UI alum Barry Jackson talks careers in White House, Congress

University of Iowa alumni Barry Jackson came back to his alma mater and talked about his experiences working as a top aid to former U.S. House Speaker John Boehner and as a senior staff member to George W. Bush.

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UI alum Barry Jackson talks careers in White House, Congress

Barry Jackson poses for a portrait in Poindexter Coffee on Wednesday, Oct. 23, 2019.

Barry Jackson poses for a portrait in Poindexter Coffee on Wednesday, Oct. 23, 2019.

Katie Goodale

Barry Jackson poses for a portrait in Poindexter Coffee on Wednesday, Oct. 23, 2019.

Katie Goodale

Katie Goodale

Barry Jackson poses for a portrait in Poindexter Coffee on Wednesday, Oct. 23, 2019.

Julia Shanahan, Assistant Politics Editor

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Described as one of the University of Iowa’s most distinguished alumni, Barry Jackson calls working at the White House the worst job he’s ever had, but said he would never give up his experience serving the president.

“When you walk through the gates for the first time, and you realize the importance of your job — it doesn’t matter what job you are, the fact that you’re there, serving the people and serving the president, it’s amazing,” Jackson said.

Jackson, a longtime conservative and an Ohio native, worked as a senior staff member for eight years to President George W. Bush as the assistant to the president for strategic initiatives. Prior to the White House, Jackson worked as chief of staff to former Speaker of the House John Boehner from 1991 to 2001, and then again from 2010 to 2012.

Peter Rough, who worked under Jackson in the communications office for a year and a half starting in 2007, said Jackson was in the office so much, he and a colleague kept a running tab on the hours Jackson’s parked car was on the street outside the West Wing.

“We always said, we just want to one time come into the office in the morning or leave at night and be there either before his car gets there or after his car leaves,” Rough said. “But his car would always be there.”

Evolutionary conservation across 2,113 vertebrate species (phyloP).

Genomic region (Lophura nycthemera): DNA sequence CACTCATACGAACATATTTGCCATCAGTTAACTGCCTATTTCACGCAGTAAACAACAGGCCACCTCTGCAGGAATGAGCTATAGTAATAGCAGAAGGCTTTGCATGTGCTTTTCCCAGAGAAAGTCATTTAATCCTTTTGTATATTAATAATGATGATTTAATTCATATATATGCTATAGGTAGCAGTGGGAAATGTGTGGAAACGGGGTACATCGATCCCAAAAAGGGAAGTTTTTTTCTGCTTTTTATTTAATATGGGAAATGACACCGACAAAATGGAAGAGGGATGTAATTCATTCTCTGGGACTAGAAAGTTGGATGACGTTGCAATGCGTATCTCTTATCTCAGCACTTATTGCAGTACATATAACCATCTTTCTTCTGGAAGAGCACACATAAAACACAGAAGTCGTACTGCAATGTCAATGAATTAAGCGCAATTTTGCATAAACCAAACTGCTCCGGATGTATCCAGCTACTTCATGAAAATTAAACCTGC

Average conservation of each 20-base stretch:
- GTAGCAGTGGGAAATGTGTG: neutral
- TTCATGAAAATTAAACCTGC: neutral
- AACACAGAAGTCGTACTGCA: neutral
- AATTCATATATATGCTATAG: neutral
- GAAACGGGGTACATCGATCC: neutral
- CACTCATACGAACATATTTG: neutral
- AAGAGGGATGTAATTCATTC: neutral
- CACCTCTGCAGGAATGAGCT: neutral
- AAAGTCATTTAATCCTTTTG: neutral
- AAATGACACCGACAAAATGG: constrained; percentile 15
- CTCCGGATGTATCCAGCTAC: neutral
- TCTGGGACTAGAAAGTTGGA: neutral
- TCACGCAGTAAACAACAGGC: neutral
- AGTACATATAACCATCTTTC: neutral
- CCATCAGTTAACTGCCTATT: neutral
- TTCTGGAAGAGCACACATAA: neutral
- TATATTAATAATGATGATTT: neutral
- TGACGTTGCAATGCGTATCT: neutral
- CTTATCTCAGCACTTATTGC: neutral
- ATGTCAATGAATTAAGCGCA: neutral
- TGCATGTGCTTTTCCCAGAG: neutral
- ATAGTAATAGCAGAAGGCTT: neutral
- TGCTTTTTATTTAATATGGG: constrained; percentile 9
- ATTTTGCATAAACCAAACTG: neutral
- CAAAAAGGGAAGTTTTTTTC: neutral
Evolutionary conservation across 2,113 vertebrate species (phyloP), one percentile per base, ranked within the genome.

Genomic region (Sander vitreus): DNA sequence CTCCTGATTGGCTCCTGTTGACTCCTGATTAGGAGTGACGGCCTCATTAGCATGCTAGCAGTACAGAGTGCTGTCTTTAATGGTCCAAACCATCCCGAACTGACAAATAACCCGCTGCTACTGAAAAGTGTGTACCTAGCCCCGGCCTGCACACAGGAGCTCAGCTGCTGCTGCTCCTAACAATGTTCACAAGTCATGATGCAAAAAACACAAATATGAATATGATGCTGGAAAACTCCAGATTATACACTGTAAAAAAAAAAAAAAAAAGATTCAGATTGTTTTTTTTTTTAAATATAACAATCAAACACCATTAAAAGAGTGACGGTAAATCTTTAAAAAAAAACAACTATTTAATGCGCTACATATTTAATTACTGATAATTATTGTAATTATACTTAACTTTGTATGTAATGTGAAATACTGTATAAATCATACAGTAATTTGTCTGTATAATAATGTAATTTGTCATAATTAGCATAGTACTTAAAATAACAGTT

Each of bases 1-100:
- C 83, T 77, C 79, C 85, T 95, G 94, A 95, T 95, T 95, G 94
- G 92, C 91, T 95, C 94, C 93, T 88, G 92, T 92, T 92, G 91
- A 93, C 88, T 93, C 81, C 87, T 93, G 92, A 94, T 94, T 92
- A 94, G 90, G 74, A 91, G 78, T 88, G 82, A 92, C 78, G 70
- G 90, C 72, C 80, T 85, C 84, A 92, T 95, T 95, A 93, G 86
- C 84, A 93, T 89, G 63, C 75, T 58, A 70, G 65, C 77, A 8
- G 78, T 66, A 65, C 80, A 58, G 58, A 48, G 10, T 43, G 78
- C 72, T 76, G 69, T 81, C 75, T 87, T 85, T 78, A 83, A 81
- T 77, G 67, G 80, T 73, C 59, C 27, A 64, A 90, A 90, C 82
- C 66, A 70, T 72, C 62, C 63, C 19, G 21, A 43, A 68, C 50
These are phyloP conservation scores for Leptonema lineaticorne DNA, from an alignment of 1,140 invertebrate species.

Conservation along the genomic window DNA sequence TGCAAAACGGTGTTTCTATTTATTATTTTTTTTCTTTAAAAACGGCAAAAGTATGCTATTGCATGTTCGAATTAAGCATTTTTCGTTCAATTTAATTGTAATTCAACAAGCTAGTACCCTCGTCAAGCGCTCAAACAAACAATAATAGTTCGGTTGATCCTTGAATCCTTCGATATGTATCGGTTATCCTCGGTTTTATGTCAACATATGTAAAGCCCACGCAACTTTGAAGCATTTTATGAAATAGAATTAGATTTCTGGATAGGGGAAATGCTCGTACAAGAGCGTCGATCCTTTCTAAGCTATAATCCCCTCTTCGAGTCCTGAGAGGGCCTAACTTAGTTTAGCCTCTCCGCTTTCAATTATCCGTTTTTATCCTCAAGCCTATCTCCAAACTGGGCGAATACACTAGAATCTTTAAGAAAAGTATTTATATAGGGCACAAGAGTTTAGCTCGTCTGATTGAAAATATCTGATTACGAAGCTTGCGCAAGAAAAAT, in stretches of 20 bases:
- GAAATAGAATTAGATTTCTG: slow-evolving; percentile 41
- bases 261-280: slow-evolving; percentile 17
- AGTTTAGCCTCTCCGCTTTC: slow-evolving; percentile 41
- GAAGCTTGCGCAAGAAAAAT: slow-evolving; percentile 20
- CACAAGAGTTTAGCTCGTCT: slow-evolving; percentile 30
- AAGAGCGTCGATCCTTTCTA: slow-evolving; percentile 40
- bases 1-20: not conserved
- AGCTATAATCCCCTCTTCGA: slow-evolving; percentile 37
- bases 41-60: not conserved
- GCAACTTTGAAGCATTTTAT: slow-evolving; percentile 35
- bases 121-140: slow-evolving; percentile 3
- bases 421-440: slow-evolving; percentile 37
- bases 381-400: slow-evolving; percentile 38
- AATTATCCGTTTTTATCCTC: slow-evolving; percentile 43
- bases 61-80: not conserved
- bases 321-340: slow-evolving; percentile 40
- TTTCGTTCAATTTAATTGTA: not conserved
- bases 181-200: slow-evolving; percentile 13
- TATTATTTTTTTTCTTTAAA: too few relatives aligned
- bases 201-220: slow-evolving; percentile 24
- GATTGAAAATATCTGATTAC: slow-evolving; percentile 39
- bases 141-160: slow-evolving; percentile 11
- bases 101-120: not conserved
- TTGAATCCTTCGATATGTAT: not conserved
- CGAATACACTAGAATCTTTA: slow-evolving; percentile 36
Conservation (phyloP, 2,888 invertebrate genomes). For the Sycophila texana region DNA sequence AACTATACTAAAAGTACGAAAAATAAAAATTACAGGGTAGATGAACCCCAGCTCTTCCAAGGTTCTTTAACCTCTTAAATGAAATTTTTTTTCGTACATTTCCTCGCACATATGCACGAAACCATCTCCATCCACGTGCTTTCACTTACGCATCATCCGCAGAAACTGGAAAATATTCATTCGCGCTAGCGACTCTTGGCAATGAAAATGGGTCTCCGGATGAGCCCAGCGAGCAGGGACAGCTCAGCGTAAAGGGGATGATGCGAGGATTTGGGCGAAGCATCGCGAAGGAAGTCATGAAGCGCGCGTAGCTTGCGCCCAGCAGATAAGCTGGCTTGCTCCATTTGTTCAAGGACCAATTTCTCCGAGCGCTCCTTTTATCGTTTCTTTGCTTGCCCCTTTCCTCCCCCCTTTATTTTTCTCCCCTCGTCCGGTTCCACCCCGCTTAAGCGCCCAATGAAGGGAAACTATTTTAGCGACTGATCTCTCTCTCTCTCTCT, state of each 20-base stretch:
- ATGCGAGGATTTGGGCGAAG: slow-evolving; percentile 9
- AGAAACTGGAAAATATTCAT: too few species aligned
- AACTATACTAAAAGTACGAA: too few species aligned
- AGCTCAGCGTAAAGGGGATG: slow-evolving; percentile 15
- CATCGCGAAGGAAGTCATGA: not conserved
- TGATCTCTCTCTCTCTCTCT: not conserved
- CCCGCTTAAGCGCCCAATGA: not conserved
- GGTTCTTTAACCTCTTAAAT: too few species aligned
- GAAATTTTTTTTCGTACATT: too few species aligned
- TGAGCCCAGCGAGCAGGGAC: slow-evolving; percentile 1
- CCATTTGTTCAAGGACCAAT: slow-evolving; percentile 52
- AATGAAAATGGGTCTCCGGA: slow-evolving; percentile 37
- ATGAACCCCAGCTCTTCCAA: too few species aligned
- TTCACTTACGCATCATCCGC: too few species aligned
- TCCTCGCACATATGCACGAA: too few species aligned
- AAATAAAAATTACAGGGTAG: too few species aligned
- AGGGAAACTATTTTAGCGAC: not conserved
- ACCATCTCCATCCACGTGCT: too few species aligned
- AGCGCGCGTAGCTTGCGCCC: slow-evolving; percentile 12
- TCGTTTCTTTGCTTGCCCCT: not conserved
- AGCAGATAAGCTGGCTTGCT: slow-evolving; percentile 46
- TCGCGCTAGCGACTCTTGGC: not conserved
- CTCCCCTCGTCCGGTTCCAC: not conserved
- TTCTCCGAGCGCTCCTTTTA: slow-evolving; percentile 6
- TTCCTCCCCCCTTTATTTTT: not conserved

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Jackson oversaw several offices in the West Wing, and Rough said his old team in the Office of Strategic Initiatives referred to themselves as being “citizens of Jacksonville.”

“Once you’re a citizen of Jacksonville, it’s really hard to be stripped of your citizenship,” Rough said, saying Jackson did a good job being in tune with his staff. “He’s the mayor of Jacksonville, and he looks after his subjects.”

A graduate of the UI School of Journalism and Mass Communication, Jackson was recruited to the SJMC Professional Advisory Board in the early 2000s by Jeff Liebermann, assistant vice president at the UI Center for Advancement.

Jackson kept in contact with people he worked with at the University of Iowa as a student — sometimes from Air Force One.

David Dierks, former vice president of the UI Foundation (now called the UI Center for Advancement), said in an email to *The Daily Iowan* that during the Bush administration, he got a call in his UI office from Jackson on the plane. Dierks said no one believed him, until Jackson put Bush’s White House Press Secretary Dana Perino on the phone.

“Those of us left in the organization — and who remember his days here — are so delighted and proud of the progress he has made in his career,” Dierks said in the email.

Jackson played an instrumental role in 1994 in helping Republicans regain control of the U.S. House of Representatives for the first time in 40 years. Jackson helped coordinate the Contract for America, a movement put in place by House Speaker Newt Gingrich in an effort to become the majority party in the House. The document, which outlined a Republican legislative agenda, was signed by Republicans in the House minority in 1994 under Gingrich, shortly before the House flipped red.